dense and sweet wine that distorts typicity. Despite
the high alcohol, however, “some Pinots get away
with it.” What he looks for primarily are typicity
(the typical taste and texture of Pinot Noir) and balance. One conclusion he has reached after tasting
thousands of Pinot Noirs is that clones, rootstock and soil type don’t seem to matter all that much as
greatness in Pinot Noir can result from any number of combinations of clones, rootstock and soil type.
Dr. Doug Adams, Professor of Viticulture at University of California Davis discussed tannins and tannin
assay in Pinot Noir. In researching 48 vineyard sites in California, he found a wide range in the amount
of tannin in skins and seeds. He concluded that site has more influence on tannin levels than clones or
rootstocks. He also found that knowing the amount of tannin at harvest cannot be used to predict the
quantity of tannin in the finished wine. Steve Pitcher, a noted wine writer, asked if the tannin level of
the finished wine could be added to wine labels as a guide to one’s tasting experience. Dr. Adams felt
this was ill-advised as many other factors such as acid levels in the wine in combination determine the
perception of tannin (astringency) in the finished wine.
The session wrapped up with a tasting and presentation by winemakers Zach Rasmussen of Goldeneye
and Jerome Chery of Saintsbury. They attempted to answer the question, “Which factor has the
greater influence on wine character - the vineyard or the winemaker?” They swapped grapes from
each other’s vineyards, picked on the same day in 2006. Saintsbury randomly selected three tons of
grapes from the Brown Ranch Vineyard and Goldeneye did the same from their Confluence Block 9
and in turn sent three tons back to Saintsbury. Each winemaker also made wine from their own vineyard.
They used different sized fermenting bins, different lengths of cold soak, different yeasts, and
different cooperage. Barrel samples of each of the four wines were offered for tasting. The discussion
that followed was quite spirited and many dissenting opinions were offered by the audience. No significant
conclusion resulted but the winemakers promise to carry on the experiment for future interest.
On Saturday, May 19, the Grand Tasting was held in the middle of the estate vineyard at Goldeneye.
There was a carnival atmosphere under the big tent as 34 participating wineries poured both their latest
releases of Pinot Noir and library wines of past vintages. The sun was out, the air was brisk and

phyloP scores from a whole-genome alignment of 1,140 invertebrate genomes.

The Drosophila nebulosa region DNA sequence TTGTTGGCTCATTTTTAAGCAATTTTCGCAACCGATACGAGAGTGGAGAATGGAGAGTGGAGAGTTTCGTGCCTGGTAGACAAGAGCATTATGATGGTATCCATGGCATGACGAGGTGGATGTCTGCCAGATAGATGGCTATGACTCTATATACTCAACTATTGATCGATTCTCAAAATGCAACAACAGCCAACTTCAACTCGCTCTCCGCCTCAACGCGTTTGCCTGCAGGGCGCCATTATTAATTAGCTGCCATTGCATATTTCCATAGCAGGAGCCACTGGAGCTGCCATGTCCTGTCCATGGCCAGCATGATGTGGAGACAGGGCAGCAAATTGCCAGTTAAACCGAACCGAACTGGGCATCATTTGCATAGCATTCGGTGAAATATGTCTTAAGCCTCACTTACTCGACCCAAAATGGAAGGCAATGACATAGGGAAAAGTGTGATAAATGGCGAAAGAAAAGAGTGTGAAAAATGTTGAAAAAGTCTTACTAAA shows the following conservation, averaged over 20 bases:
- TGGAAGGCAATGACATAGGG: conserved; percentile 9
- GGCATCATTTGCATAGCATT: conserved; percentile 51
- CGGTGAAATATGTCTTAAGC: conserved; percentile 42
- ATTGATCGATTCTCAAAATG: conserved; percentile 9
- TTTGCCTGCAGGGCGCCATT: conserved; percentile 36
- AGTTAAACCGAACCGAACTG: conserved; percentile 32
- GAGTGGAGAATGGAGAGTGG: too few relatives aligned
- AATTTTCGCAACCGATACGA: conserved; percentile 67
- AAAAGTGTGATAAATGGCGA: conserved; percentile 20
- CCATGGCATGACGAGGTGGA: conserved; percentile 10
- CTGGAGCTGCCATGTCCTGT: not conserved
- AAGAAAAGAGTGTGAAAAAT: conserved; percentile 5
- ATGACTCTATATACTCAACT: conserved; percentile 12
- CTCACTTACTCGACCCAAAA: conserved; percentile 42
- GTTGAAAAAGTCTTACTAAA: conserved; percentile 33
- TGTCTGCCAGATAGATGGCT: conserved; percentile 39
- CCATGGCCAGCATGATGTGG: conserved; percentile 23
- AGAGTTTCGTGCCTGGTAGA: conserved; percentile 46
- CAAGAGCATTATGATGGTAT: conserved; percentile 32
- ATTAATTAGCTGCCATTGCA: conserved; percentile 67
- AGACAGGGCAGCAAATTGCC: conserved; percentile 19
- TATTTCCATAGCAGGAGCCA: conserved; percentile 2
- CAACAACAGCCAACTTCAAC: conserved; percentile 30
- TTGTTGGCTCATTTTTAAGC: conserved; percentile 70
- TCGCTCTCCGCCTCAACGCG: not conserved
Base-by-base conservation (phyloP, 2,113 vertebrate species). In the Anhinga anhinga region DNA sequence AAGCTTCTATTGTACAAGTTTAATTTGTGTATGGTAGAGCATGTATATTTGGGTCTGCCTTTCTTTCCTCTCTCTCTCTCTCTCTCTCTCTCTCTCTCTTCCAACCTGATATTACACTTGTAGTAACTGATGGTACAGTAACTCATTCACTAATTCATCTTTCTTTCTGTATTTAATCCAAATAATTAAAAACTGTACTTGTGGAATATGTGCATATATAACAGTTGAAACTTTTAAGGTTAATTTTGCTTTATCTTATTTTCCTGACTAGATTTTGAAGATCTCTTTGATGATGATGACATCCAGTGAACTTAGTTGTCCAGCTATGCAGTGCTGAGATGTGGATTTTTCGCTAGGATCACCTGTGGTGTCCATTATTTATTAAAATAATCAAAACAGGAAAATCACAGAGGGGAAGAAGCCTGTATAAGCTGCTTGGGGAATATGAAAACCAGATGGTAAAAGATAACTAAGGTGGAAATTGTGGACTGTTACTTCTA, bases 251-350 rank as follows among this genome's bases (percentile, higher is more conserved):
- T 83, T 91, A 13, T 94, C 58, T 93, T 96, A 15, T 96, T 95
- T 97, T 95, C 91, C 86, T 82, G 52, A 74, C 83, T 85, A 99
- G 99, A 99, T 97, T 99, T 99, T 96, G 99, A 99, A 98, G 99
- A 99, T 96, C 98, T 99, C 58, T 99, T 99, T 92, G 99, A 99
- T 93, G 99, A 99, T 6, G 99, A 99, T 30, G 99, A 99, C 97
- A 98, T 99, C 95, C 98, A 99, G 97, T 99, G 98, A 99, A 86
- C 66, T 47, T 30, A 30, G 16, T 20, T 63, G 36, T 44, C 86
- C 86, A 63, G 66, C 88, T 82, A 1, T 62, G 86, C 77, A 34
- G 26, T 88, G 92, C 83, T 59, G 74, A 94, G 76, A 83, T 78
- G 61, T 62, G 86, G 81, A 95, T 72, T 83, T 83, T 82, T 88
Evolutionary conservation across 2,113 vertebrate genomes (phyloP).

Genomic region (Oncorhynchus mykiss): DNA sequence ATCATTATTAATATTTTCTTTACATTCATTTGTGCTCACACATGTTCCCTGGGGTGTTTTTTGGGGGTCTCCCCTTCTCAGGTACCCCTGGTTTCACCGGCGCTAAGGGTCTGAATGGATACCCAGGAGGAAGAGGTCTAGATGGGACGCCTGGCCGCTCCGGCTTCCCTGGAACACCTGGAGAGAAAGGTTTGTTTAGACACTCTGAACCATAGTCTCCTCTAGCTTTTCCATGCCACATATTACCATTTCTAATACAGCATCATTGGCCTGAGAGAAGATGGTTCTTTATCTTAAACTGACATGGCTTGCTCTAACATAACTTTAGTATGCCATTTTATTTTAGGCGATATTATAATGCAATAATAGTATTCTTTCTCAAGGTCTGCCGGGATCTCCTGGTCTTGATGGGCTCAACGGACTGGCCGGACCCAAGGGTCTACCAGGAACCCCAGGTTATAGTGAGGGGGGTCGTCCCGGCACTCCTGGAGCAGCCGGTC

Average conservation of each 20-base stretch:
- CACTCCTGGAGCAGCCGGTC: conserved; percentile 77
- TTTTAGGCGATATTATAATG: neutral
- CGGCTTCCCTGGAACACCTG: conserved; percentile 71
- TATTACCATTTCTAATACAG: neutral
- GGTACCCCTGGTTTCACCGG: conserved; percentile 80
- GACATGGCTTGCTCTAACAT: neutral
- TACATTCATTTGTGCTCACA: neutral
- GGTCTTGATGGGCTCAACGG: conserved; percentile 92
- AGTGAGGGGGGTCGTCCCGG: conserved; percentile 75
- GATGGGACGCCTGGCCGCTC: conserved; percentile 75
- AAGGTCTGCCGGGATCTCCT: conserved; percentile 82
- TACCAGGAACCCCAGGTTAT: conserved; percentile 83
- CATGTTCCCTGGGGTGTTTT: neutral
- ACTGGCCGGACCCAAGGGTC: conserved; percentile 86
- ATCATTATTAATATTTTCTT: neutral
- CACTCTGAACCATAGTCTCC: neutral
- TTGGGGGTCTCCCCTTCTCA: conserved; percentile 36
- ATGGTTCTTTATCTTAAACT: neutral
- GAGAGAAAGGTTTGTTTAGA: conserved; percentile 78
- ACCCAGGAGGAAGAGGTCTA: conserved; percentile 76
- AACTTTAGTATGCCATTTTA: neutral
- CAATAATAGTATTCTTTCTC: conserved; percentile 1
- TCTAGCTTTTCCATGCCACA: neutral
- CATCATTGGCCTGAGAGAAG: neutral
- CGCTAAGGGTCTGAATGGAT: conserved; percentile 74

clear, and the smell of barbecue wafted freely throughout the grounds. A silent auction was held to
benefit four local charities and many wine luminaries were in attendance. A large colorful poster, designed
by artist Gerald Reis of Design Studio in Cloverdale, was made to commemorate the event and
was prominently displayed. (see page 8 of this issue's print version).
One of the highlights of the Grand Tasting for me was the opportunity to meet and chat with Burt
Williams, formerly winemaker and co-owner of Williams Selyem. Burt now resides in the Anderson
Valley on his 40-acre property and farms his own 12.5 acre Morning Dew Ranch Pinot Noir Vineyard.
He seems quite pleased with the opportunity to grow his own grapes (he never owned a vineyard
while at Williams Selyem) which he sells to his daughter Margi of Brogan Cellars (pictured with Burt’s
wife), Woodenhead Vintners, and Whitcraft. When asked if he planned to make his own Pinot Noir
again, he was noncommittal. He did say, however, with a twinkle in his eye, if he does decide to make
a Morning Dew Ranch Pinot Noir “he will make very small quantities and it will be very expensive!”
There were a number of outstanding Pinot Noirs I tasted but an event like this is more a celebration
and social occasion than a serious tasting venue. I was able to meet old friends and make many new
contacts and indoctrinate my wife, Patti, in the routine of walk-around tastings. Suffice it say, that the
quality from some producers was astonishingly good, and even less striking examples were of perfectly
fine breeding. In next week’s issue, I will present the results of my extensive tasting of Pinot
Noirs from most of the participants and more.
A number of special dinners were hosted by wineries at notable restaurants on the Mendocino Coast.
I attended a very special one at Rendezvous Inn and Restaurant in Fort Bragg featuring the Pinot Noirs
of Breggo Cellars, Londer Vineyards and Standish Wine Company. The restaurant is located in the
living room of a historic residence built in 1897 by Herbert Baum, the town’s apothecary. Located 10
minutes north of the town of Mendocino, the restaurant has been rated #1 by Zagat Guide for food in
Mendocino since 2004. Chef Kim Badenhop (pictured right with Larry Londer on the left next page) departed the business world to train as a chef in Europe. Upon
returning to the United States, he became the chef at the venerable
Café Beaujolais in Mendocino. In 1995, he bought the Rendezvous.
He is a master of matching food and wine and each of the presented
courses made the wines shine. This was one of the best
and most ambitious wine dinners I have EVER had! I highly recommend
a special trip to visit. Rendezvous has 6 rooms as well,
priced nicely at $89 per night including a gourmet breakfast. The
address is 947 N Main St. Fort Bragg, the phone is 1-800-491-8142,
and the website is www.rendezvousinn.com